I put: "Her and I want to be friends". Hhmm. Maybe I should work on my English grammar!
OK so for future: 'She and I' or 'her and me'
"She and I go to the cinema"
"John will be pick me and her up afterwards"
You're not the only one. I'm a 52 year-old native English speaker, and "Her and I..." sounds more natural. Rules, schmools.
'Her' can never want anything, only she can want something. Her receives the action: I gave it to her. She does the action: she gave it away.
When you take yourself out of the way, it's very easy to see what is wrong with this sentence: "Her wanted to speak proper English."
but take out the "and I" and now see how it sounds!
I'm pretty sure SHE's the one that wants to be friends.
welcome to the circle of endless friendzone :D
Couldn't it also be in the past? She and I wanted to be friends.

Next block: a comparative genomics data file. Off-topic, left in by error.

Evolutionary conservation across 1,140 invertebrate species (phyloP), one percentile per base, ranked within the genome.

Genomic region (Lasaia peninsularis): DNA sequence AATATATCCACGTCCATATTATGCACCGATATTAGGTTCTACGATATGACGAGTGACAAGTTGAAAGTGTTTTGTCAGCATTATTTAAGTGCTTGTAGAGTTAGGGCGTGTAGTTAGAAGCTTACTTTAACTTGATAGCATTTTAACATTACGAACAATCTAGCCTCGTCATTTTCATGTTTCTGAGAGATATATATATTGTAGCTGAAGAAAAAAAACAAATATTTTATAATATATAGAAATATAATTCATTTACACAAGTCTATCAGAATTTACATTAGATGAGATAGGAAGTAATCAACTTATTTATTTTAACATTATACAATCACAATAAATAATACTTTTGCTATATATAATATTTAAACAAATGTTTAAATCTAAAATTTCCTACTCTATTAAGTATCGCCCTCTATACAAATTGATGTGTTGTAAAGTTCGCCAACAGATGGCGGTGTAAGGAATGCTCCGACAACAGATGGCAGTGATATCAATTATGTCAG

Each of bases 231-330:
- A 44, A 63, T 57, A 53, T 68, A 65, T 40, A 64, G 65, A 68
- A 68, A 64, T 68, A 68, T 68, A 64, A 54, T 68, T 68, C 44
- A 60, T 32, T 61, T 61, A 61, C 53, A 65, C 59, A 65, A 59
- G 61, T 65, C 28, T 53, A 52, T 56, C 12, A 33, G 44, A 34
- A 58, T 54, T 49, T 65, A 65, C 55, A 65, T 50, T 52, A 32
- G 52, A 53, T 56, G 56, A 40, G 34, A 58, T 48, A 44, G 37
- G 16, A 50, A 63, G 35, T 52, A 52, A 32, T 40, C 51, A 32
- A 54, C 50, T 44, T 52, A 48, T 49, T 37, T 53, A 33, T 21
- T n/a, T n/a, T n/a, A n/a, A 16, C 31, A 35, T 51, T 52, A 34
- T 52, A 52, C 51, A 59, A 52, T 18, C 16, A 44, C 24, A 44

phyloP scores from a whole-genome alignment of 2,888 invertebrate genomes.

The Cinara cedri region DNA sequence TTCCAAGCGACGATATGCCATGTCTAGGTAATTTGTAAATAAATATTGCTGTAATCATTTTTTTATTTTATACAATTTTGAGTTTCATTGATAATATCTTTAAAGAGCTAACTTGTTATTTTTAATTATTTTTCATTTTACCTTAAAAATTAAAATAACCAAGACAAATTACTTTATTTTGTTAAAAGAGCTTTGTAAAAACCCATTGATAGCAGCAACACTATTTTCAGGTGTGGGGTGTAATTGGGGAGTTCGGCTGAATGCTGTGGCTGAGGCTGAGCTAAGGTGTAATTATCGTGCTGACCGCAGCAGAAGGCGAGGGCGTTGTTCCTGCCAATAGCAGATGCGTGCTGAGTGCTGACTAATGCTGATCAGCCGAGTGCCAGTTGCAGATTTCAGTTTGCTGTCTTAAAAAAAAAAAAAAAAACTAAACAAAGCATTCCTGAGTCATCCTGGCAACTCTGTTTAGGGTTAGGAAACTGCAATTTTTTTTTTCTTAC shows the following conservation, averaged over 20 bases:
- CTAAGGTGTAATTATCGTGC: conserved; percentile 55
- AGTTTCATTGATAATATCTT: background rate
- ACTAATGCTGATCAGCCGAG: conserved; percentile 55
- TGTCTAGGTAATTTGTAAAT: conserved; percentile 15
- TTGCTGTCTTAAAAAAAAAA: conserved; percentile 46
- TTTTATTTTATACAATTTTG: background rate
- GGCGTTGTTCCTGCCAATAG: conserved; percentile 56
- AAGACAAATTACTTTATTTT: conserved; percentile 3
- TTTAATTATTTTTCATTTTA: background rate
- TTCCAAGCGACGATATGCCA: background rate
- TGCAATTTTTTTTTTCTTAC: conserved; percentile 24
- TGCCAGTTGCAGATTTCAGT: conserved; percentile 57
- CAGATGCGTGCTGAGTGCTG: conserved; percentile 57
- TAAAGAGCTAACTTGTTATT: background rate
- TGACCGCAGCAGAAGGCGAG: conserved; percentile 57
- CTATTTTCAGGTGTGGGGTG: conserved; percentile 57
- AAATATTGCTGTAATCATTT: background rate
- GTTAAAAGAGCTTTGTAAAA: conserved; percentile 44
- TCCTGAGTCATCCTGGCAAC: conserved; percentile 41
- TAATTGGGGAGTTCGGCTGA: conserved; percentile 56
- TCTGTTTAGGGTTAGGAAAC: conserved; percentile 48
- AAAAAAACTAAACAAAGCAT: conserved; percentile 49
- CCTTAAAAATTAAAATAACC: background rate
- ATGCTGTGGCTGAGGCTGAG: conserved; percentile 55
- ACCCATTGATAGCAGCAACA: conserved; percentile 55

Was just checking on this myself. The answer is no. The nosotros preterite conjugation of querer is quisimos (irregular). http://www.spanishdict.com/conjugate/querer
Oh yes, of course, thank you!
I wrote " She and I, we want ( queremos) to be friends. So why is it not "we want" being a strict translation. Very confusing.
I think that because you already have an explicitly stated subject (she and I) there is no implied subject.
Since the speaker is female, shouldn't this be "...ser amigas"?
why not? "she and me".
In english, when you refer to yourself and another person together, you always put the other person first and yourself second using "I"
you dont say:
She and me / Me and her
She and I / Juana and I / He and I... etc
The use of "I" is true when 'we' are the subject, but not when 'we' are the object. She and I want to be friends. John wants to be friends with her and me.
That is bad English grammar. I'm not sure why.
As rspreng said, it is because "me" is an object pronoun, and is supposed to receive the action, not initiate it. "I" is a subject pronoun.
We would not say "me want to have a Coke" ;)
Coke-y Monster might.
"Me and her want to be friends." is very colloquial English, but not classroom English. Duolingo usually prefers classroom English.
Sounds like the friend zone
Welcome to friendzone, pal!)